“The Digital Scramble” by Timothy J McNulty
One thing I’ve always loved about a newspaper — the black ink on newsprint — is the serendipity, the chance of being informed of some delicious turn of events, delighted by some aspect of civilization, or perhaps an appreciation of an unknown person or group. I love the chance to learn and be surprised when I turn the page.
I understand that I can achieve the same result online, that the internet gives me infinitely more choice than the broadsheet pages of even the thickest newspaper. I’m not a dinosaur. Well, maybe I am, but I believe there is a real distinction between the values of old media and the unfulfilled expectations of new media.
What has changed in this rush of mass-market media to embrace the web and tablet is not just the delivery system. The industry lemmings have shown a profound uninterested in providing quality and, if it doesn’t sound to arch, inspiration. Instead of recalibrating, many just retrenched, afraid perhaps that their traditional consumers had gone stupid…
I’m partly responsible for old media’s apparent demise, of course. I still read newspapers in print form, but I also check Google News and online news websites…It was a slippery slope…I began reading books on my new Kindle…I essentially gave up renting DVDs from the Tower Records store at the end of my block in Chicago when I signed up for Netflix…Eventually Tower Records closed in London and the whole enterprise went bankrupt; it couldn’t compete with music-sharing programs such as Napster and later Apple’s digital behemoth, iTunes. Last year, my local Barnes & Noble bookstore closed and three months ago the Borders bookstore that was across the street closed as well. Each time, the most experienced salespeople, and the most informed, seemed to be the first to go.
Many American media outlets learned too late that they could no longer pretend to be all things to all people. They should have been looking at strengthening the core of their businesses rather than trying to compete with discount places and the endless opportunistic offers from the internet. Access to information and media products became ubiquitous and fast and publishers grew wary that they would not be able to compete in the same way.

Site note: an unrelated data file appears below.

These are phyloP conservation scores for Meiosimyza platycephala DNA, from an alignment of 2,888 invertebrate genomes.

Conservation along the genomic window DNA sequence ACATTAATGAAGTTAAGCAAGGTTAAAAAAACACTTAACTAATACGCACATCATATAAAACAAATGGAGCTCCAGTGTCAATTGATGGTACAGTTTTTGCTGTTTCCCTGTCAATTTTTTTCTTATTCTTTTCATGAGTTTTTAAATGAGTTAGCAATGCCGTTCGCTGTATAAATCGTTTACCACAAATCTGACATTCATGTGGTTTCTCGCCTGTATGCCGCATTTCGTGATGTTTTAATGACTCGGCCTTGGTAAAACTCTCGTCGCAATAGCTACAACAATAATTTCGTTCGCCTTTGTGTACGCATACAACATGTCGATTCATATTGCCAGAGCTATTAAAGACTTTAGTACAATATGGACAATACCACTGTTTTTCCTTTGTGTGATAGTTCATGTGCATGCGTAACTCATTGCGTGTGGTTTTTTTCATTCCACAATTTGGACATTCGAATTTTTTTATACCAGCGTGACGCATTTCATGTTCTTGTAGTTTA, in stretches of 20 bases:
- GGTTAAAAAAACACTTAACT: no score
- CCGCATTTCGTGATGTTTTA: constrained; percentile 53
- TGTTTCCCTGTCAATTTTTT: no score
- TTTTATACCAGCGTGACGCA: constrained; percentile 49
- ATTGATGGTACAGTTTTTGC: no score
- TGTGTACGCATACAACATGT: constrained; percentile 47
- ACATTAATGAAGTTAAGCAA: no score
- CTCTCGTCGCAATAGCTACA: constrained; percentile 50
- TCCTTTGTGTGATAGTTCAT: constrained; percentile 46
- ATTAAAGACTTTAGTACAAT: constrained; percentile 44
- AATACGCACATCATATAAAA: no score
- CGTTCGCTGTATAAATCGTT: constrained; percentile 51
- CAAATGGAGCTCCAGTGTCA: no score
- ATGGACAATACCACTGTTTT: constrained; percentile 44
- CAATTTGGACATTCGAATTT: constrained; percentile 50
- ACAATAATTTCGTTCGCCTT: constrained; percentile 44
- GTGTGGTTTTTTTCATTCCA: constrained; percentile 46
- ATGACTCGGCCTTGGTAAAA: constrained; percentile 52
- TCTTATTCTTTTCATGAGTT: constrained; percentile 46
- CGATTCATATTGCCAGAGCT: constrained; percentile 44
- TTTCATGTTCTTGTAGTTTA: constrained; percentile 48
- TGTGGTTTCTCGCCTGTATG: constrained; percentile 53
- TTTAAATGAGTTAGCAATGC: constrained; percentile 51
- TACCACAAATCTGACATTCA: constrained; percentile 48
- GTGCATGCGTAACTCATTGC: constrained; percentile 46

American media has been struggling to adjust to a digital world for more than a decade. With blinding arrogance, publishers first failed to embrace the new technology and then they over-corrected, succumbing to the idea that the masses only want to be entertained in short bursts — a news flash, a celebrity photo, a new dieting tip.
With readership of newspapers in steady decline and, more importantly, paid advertising in free fall, the publishers finally turned to the internet and pretended that was the only future imaginable. Tweet it, post it on Facebook and, tab-dah! you’re back into profitability.
They figured the new business model with its website as a primary force, would allow them to cut back on staff and newsprint. Instead of reporters and editors, they hired “producers,” usually young and underpaid, who were knowledgeable about “search engine optimization” and could easily cut and paste articles to fit any platform.
And, in the US at least, the mantra was that all news had to be “local, local, local.” Such thinking played well in a country with a long-established isolationist streak. It also played well with publishers who wanted to save money and who hired consultants to “rethink” their business models; really just a way of saying: look for ways to cut…
But enough with the doomsaying. I believe that Quality Will Out and that much of what has been lost will eventually reappear, albeit in a different form. Perhaps it’s the nature of media (and media critics) to be short-sighted, but I believe there is a basic, never-ending hunger from costumers to trust quality and truth whether it’s in news, magazines, TV or the sales of CDs, DVDs and importantly, books.
There is no question that we are still in transition. Perhaps the pendulum is swinging back now or perhaps it hasn’t even finished its first swing yet. Not just in newspapers but in almost all media. Some papers are discovering that those likely to quit their newspaper habit have already done so, and those who remain are willing to pay a bit more. The tastes of informed consumers do shift, but they are more a matter of degree than tectonic changes.
In the rush to digital, some thought that their customers only wanted to skim the news. That’s undoubtedly true for many, but there is and always has been a more patient consumer base that will keep up sales for some publications. What I hope to see in the future isn’t a quaint record or video shop, nor an antiquarian bookstore on every corner. But what I see in other countries, in the shops of Berlin and Tokyo, in the small and growing newspapers in Kenya and Mumbai, and even in the internet cafes of Shanghai, is a commitment to free expression and a good product…I’m still willing to pay to get four newspapers delivered to my door…
I don’t think CDs and DVDs are coming back in any significant way, but I don’t believe for a minute that newspapers and books are going to disappear. They are tangible objects of our commitment and I expect them to be around no matter how many electronic bits are floating through the atmosphere. The value I see is not in circular discs of plastic and folded or bound pages of paper so much as the quality they once represented, and I hope they will again.
As Seen in Issue 47. volume 05 October 2011 of Monocle Magazine.